Task: Replace our international fiber-optic trunk lines with thicker cables that carry 10 times the data per second
Status: Demonstrated last year
Our next generation of transoceanic submarine fiber cables may be built according to the Alcatel-Lucent design that recently set transmission speed records by moving data 10 times as fast as current cables. The new cables started with a fiber core that is on average 40 percent thicker than the ones currently draped across the ocean floor. Engineers designed an array of 155 lasers that emit light of different wavelengths, and in addition to encoding information in the timing of the light pulses the way current cables do, they modulated the polarization and the phase to pack extra data onto each light wave. The new fiber cables can send 15.5 terabytes—the equivalent of 400 DVDs—each second from Boston to Bilbao.
Make the Network Airborne
Task: Float broadband blimps above areas that are a headache to hardwire
Status: Delivery of a first ship to a military contractor this year; full platforms in 3–5 years
We're going to need to dig a lot more fiber and copper in the coming years to meet the exploding communications demand. Or we can just float a few blimps. Sanswire, a manufacturer of unmanned aerial vehicles, is working on a 525-foot helium- and fuel-gas-filled airship, the Stratellite, which would provide blanket broadband coverage from the tranquil heights of the stratosphere. Hovering at 65,000 feet, each blimp could provide phone, TV and high-speed Internet to an area about the size of Texas, without the lag times that have plagued satellite-based communications. Stratellites can even daisy-chain to link cities and rural areas across the country—all without a single new wire touching the ground.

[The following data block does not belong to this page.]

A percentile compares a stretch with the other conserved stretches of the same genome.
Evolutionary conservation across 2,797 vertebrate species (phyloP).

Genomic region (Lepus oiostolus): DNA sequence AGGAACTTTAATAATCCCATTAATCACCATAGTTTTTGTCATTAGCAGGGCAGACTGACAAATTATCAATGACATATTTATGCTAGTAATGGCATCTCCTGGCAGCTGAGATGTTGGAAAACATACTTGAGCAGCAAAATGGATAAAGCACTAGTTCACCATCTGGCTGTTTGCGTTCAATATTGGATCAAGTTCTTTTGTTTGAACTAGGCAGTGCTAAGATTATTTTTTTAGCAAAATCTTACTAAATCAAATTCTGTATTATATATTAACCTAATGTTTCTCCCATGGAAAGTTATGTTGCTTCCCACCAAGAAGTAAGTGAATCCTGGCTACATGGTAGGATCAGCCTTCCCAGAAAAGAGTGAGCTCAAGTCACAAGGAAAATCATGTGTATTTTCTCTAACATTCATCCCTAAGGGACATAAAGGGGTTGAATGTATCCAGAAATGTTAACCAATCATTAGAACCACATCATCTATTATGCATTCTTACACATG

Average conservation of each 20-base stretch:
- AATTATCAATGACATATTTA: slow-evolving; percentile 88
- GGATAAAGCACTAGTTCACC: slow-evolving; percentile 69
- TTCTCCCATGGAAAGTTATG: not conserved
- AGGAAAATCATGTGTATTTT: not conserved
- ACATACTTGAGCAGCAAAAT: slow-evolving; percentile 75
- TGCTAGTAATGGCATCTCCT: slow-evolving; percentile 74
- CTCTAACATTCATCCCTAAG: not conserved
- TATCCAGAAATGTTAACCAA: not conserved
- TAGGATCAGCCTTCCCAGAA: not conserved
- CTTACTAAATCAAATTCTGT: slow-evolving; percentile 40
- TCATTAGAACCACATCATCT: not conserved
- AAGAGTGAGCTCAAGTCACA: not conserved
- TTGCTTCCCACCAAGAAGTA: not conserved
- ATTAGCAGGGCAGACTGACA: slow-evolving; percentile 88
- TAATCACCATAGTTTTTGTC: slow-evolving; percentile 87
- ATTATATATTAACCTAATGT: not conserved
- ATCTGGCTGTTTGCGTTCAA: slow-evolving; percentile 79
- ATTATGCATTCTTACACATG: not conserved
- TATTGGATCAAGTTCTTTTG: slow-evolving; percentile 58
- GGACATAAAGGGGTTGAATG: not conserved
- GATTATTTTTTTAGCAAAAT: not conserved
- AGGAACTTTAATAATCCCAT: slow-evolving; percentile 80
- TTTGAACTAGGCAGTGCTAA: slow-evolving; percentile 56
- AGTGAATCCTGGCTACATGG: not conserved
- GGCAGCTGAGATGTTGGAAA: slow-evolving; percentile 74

Status: Available now
Corning's new, flexible ClearCurve cable features a nanomaterial mesh wrapped around the cable core that keeps the photons in line even when stapled, bent, or twisted around a nail—usually any such quick turns would make the line go dark. That means telecoms can finally put fiber-optic lines into people's homes, where cables often run up against right angles and tight squeezes from the sidewalk to the house. Verizon is already using the cable for its FiOS service.
Read the rest of PopSci's plan to rebuild America here.
The blimp idea for having universal broadband fascinates me
"15.5 terabytes—the equivalent of 400 DVDs"
since when is 400 dvd equal to 15.5 terabytes
at 4.47gb per dvd x 400 dvds = 1.788 TB. even if they were dual or triple layed that would still be under 6 TB
science is hard.
He meant to say 15.5 Terabits.
its depends on the dvd form that is by commercial business not the stuff u but at your local best buy. look at sony blue ray dice capacity and others that are not offered in stores.
That blimp idea is very forward thinking. Why wire everything when you can very easily broadcast from a very safe height in the atmosphere.
You would literally blanket a vast area with signal so you could have access even in the remotest of areas.
oh great, lets bankrupt america for all this junk we don't need. We can thanks Bush for that. Jerk.
Hey Boka not like obamas doing better we could've spent that trillion dollars in the stimulus bill to create these things to improve our infrastructure and create jobs.
Yeah, right - use blimps to relay critical communications...
Anyone remember the fate of The USS Shenandoah, the USS Macon, or the USS Akron? Hint: it wasn't sabotage - ALL were lost IN STORMS. Ask the folks who fly blimps NOW whether or not they willingly fly in stormy weather.
NOT a good idea.
Then there's the OTHER half of the equation - What part of the SPECTRUM do you plan on using for this? Maybe the military can be persuaded to give up some of the 200 megahertz of VHF they aren't using any more... And DON'T say repurpose the broadcast radio and TV spectrum... most of those frequencies aren't suitable for true broadband. You'd need high UHF or microwave, at least, to get the bandwidth per channel. And THOSE frequencies are also needed for Public Safety and terrestrial cell service, plus what's already there. No channels available; and no platforms to transmit from, anyway. BAD idea.
why not work on broadband over power lines (BPL)? there are definatly a few kinks to work out. however, you could upgrade the nation's power grid as well as its broadband access, all in one go.
"Yeah, right - use blimps to relay critical communications...
Anyone remember the fate of The USS Shenandoah, the USS Macon, or the USS Akron? Hint: it wasn't sabotage - ALL were lost IN STORMS. Ask the folks who fly blimps NOW whether or not they willingly fly in stormy weather."
The Blimps, being at 65,000ft, will avoid all weather contact. there may be wind but i think that can be figured out pretty easily. I'm pretty sure they'll fly autonomously. I dont think anyone is going to pay a pilot's hefty salary if a few silicon pieces could do it much more accurately.